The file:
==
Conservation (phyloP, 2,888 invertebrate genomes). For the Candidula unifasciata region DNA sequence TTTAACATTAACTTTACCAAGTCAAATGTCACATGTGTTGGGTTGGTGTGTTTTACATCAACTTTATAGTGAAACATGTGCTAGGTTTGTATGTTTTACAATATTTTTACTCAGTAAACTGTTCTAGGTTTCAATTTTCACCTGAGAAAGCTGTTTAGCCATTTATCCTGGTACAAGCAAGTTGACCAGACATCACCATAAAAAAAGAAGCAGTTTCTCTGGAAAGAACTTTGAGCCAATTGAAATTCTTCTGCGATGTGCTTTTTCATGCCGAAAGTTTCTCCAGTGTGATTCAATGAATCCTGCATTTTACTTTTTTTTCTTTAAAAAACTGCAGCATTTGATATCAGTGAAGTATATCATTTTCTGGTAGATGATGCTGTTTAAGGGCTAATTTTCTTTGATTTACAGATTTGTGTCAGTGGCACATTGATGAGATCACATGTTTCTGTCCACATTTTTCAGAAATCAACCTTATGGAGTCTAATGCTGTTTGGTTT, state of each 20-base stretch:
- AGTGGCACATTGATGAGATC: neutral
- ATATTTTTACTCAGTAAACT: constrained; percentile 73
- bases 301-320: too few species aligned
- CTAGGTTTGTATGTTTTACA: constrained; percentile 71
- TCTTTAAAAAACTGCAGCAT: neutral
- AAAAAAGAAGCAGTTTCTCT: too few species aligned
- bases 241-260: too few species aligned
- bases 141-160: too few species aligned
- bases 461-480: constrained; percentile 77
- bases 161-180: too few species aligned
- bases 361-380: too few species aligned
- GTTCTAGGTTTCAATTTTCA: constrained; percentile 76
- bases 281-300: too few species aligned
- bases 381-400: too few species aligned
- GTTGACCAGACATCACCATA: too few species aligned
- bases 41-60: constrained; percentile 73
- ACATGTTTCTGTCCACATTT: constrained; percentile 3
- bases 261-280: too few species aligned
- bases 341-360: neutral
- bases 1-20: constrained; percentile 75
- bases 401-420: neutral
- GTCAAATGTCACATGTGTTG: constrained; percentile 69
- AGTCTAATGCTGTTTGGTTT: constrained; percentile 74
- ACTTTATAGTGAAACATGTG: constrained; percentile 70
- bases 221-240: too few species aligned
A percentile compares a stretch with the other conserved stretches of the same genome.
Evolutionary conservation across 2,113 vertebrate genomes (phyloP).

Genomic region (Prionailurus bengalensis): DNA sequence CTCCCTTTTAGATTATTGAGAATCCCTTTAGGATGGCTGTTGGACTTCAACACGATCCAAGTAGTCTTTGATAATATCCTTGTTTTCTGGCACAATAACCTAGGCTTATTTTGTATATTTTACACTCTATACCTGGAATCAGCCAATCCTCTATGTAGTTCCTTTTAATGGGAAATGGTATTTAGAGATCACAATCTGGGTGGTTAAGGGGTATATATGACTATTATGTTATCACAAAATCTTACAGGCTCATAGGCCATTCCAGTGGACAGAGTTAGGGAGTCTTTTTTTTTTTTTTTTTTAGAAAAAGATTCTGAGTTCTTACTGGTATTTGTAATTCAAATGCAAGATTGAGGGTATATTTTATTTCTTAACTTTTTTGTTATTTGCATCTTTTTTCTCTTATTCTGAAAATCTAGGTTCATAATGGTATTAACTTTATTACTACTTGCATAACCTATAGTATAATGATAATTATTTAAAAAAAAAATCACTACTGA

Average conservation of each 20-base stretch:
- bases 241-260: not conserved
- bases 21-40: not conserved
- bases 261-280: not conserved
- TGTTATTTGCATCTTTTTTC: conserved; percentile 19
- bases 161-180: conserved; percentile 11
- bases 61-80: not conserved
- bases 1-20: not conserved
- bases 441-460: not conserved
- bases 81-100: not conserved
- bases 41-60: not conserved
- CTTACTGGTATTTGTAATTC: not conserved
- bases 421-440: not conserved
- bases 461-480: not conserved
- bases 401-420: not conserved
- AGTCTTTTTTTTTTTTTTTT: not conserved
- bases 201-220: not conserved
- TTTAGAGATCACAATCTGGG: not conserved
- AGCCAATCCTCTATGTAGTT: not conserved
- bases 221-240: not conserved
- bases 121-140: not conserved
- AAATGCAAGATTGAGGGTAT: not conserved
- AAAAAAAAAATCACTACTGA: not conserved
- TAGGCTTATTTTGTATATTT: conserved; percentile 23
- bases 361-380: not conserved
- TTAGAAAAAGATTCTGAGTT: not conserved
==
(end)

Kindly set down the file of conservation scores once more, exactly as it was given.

Conservation (phyloP, 2,888 invertebrate genomes). For the Candidula unifasciata region DNA sequence TTTAACATTAACTTTACCAAGTCAAATGTCACATGTGTTGGGTTGGTGTGTTTTACATCAACTTTATAGTGAAACATGTGCTAGGTTTGTATGTTTTACAATATTTTTACTCAGTAAACTGTTCTAGGTTTCAATTTTCACCTGAGAAAGCTGTTTAGCCATTTATCCTGGTACAAGCAAGTTGACCAGACATCACCATAAAAAAAGAAGCAGTTTCTCTGGAAAGAACTTTGAGCCAATTGAAATTCTTCTGCGATGTGCTTTTTCATGCCGAAAGTTTCTCCAGTGTGATTCAATGAATCCTGCATTTTACTTTTTTTTCTTTAAAAAACTGCAGCATTTGATATCAGTGAAGTATATCATTTTCTGGTAGATGATGCTGTTTAAGGGCTAATTTTCTTTGATTTACAGATTTGTGTCAGTGGCACATTGATGAGATCACATGTTTCTGTCCACATTTTTCAGAAATCAACCTTATGGAGTCTAATGCTGTTTGGTTT, state of each 20-base stretch:
- AGTGGCACATTGATGAGATC: neutral
- ATATTTTTACTCAGTAAACT: constrained; percentile 73
- bases 301-320: too few species aligned
- CTAGGTTTGTATGTTTTACA: constrained; percentile 71
- TCTTTAAAAAACTGCAGCAT: neutral
- AAAAAAGAAGCAGTTTCTCT: too few species aligned
- bases 241-260: too few species aligned
- bases 141-160: too few species aligned
- bases 461-480: constrained; percentile 77
- bases 161-180: too few species aligned
- bases 361-380: too few species aligned
- GTTCTAGGTTTCAATTTTCA: constrained; percentile 76
- bases 281-300: too few species aligned
- bases 381-400: too few species aligned
- GTTGACCAGACATCACCATA: too few species aligned
- bases 41-60: constrained; percentile 73
- ACATGTTTCTGTCCACATTT: constrained; percentile 3
- bases 261-280: too few species aligned
- bases 341-360: neutral
- bases 1-20: constrained; percentile 75
- bases 401-420: neutral
- GTCAAATGTCACATGTGTTG: constrained; percentile 69
- AGTCTAATGCTGTTTGGTTT: constrained; percentile 74
- ACTTTATAGTGAAACATGTG: constrained; percentile 70
- bases 221-240: too few species aligned
A percentile compares a stretch with the other conserved stretches of the same genome.
Evolutionary conservation across 2,113 vertebrate genomes (phyloP).

Genomic region (Prionailurus bengalensis): DNA sequence CTCCCTTTTAGATTATTGAGAATCCCTTTAGGATGGCTGTTGGACTTCAACACGATCCAAGTAGTCTTTGATAATATCCTTGTTTTCTGGCACAATAACCTAGGCTTATTTTGTATATTTTACACTCTATACCTGGAATCAGCCAATCCTCTATGTAGTTCCTTTTAATGGGAAATGGTATTTAGAGATCACAATCTGGGTGGTTAAGGGGTATATATGACTATTATGTTATCACAAAATCTTACAGGCTCATAGGCCATTCCAGTGGACAGAGTTAGGGAGTCTTTTTTTTTTTTTTTTTTAGAAAAAGATTCTGAGTTCTTACTGGTATTTGTAATTCAAATGCAAGATTGAGGGTATATTTTATTTCTTAACTTTTTTGTTATTTGCATCTTTTTTCTCTTATTCTGAAAATCTAGGTTCATAATGGTATTAACTTTATTACTACTTGCATAACCTATAGTATAATGATAATTATTTAAAAAAAAAATCACTACTGA

Average conservation of each 20-base stretch:
- bases 241-260: not conserved
- bases 21-40: not conserved
- bases 261-280: not conserved
- TGTTATTTGCATCTTTTTTC: conserved; percentile 19
- bases 161-180: conserved; percentile 11
- bases 61-80: not conserved
- bases 1-20: not conserved
- bases 441-460: not conserved
- bases 81-100: not conserved
- bases 41-60: not conserved
- CTTACTGGTATTTGTAATTC: not conserved
- bases 421-440: not conserved
- bases 461-480: not conserved
- bases 401-420: not conserved
- AGTCTTTTTTTTTTTTTTTT: not conserved
- bases 201-220: not conserved
- TTTAGAGATCACAATCTGGG: not conserved
- AGCCAATCCTCTATGTAGTT: not conserved
- bases 221-240: not conserved
- bases 121-140: not conserved
- AAATGCAAGATTGAGGGTAT: not conserved
- AAAAAAAAAATCACTACTGA: not conserved
- TAGGCTTATTTTGTATATTT: conserved; percentile 23
- bases 361-380: not conserved
- TTAGAAAAAGATTCTGAGTT: not conserved